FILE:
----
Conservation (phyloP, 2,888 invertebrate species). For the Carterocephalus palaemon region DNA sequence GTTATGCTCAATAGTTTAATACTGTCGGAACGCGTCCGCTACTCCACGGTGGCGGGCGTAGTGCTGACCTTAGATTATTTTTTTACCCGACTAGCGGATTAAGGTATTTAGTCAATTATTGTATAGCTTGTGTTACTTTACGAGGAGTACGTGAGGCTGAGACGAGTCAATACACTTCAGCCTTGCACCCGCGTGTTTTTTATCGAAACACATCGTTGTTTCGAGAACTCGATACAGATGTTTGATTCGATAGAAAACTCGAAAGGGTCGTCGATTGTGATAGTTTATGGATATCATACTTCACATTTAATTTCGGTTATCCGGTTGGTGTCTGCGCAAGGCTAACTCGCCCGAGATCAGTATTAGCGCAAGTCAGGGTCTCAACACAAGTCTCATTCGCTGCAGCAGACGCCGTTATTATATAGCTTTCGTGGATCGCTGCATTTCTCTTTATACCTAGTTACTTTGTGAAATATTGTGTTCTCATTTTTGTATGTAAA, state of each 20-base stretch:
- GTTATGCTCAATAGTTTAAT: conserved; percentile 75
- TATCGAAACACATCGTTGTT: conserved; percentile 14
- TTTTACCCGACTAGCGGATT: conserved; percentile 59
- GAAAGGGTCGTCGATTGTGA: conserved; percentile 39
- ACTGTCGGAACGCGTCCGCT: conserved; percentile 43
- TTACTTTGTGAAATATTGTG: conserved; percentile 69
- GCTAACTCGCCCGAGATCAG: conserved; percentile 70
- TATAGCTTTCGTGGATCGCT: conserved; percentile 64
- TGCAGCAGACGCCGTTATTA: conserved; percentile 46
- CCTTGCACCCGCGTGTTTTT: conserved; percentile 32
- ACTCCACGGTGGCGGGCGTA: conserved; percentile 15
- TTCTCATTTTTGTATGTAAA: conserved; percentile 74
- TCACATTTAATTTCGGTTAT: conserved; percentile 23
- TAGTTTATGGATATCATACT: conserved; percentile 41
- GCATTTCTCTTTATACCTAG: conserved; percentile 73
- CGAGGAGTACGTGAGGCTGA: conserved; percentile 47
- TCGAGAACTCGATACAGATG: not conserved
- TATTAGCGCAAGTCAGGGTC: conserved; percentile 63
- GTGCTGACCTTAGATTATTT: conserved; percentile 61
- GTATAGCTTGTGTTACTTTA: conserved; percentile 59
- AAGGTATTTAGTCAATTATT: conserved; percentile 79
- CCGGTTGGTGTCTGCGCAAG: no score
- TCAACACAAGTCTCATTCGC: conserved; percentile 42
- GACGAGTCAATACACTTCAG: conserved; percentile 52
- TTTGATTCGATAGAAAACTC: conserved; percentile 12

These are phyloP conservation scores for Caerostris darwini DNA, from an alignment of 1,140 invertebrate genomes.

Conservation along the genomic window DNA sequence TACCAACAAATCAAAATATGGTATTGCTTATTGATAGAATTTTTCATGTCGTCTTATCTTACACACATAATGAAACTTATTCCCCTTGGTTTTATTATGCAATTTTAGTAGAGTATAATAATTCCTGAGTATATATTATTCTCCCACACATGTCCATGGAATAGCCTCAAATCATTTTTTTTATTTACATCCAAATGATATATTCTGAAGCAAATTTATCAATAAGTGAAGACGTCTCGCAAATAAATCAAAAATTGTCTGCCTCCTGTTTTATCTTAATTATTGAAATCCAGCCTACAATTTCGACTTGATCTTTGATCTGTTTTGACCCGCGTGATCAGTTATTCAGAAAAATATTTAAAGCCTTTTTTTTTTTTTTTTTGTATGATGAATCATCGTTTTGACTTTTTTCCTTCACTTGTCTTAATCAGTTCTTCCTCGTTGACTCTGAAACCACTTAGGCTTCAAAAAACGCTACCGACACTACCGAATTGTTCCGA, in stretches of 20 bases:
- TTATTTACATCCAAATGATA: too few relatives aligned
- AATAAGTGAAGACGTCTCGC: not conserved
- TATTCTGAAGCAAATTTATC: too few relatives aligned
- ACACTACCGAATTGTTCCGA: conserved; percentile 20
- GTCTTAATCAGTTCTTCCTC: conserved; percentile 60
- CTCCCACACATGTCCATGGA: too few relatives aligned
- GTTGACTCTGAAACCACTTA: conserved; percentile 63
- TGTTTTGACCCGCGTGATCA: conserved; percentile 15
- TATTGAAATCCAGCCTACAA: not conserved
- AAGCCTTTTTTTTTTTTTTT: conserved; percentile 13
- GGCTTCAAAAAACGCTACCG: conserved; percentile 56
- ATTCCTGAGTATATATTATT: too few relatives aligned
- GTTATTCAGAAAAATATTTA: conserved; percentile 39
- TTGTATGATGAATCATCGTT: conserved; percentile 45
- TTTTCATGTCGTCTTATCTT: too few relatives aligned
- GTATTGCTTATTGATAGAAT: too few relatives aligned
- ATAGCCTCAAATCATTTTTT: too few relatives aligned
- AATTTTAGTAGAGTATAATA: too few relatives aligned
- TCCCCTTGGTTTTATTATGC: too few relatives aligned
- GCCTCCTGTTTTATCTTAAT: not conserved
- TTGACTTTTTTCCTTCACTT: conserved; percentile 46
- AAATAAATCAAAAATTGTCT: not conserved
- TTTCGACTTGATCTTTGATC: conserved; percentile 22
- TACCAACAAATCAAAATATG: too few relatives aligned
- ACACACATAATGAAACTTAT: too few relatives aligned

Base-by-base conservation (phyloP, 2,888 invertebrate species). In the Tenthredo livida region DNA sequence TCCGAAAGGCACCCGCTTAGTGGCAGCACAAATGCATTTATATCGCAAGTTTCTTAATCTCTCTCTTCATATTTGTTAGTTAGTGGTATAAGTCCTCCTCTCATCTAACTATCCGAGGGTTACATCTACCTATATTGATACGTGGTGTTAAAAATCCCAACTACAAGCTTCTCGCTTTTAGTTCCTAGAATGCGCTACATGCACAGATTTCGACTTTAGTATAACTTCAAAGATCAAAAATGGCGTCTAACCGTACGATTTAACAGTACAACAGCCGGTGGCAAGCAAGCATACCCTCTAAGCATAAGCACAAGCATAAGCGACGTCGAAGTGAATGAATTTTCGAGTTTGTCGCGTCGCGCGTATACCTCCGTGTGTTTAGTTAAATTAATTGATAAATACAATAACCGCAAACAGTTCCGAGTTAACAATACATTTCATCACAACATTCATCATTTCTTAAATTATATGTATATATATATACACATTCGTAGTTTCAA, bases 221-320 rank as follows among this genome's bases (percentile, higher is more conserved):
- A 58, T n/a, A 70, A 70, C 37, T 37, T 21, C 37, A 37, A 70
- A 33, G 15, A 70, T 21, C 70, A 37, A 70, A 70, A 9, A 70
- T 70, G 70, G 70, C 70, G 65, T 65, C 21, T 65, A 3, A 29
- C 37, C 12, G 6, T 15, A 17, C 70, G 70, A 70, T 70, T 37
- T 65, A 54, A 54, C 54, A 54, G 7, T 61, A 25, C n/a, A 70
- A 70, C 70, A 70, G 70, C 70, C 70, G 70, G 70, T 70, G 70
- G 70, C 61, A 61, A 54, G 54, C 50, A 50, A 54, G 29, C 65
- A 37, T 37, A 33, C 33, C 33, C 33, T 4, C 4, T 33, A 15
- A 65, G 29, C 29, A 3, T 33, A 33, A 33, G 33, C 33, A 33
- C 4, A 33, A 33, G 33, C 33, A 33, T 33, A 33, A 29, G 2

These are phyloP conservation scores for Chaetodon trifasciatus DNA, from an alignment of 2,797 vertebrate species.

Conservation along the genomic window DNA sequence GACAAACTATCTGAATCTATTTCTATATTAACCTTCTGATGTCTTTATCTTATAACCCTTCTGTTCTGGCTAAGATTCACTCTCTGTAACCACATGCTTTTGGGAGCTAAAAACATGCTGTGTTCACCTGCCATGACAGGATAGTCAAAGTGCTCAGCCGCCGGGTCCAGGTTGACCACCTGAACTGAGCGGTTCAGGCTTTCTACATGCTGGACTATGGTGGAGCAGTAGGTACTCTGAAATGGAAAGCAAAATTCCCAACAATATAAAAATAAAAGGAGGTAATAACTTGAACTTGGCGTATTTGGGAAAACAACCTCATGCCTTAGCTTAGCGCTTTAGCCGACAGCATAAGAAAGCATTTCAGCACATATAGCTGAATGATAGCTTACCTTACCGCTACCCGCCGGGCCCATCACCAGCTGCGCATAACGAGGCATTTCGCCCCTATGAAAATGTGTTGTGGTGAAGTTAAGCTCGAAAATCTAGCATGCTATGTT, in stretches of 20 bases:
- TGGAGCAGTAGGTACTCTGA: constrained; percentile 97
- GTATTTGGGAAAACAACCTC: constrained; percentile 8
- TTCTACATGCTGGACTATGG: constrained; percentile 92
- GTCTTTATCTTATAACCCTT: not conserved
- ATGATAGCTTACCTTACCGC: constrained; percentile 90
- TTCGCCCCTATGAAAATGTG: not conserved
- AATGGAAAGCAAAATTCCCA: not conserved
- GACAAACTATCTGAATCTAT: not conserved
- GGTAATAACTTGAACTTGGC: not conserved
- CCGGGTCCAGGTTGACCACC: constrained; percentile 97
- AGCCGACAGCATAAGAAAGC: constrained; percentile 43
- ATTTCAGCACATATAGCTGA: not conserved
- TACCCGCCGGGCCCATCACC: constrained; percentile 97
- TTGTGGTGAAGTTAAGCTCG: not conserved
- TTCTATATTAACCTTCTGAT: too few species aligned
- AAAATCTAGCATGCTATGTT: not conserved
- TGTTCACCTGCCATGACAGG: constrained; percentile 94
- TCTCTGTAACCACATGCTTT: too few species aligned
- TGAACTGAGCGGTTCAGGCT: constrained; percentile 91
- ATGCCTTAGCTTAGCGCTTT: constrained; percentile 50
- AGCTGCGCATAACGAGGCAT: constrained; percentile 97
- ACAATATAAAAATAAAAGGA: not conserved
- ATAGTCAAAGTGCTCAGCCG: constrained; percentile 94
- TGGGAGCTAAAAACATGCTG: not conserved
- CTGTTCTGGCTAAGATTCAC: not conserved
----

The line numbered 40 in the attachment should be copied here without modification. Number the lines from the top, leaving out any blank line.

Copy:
- ATTCCTGAGTATATATTATT: too few relatives aligned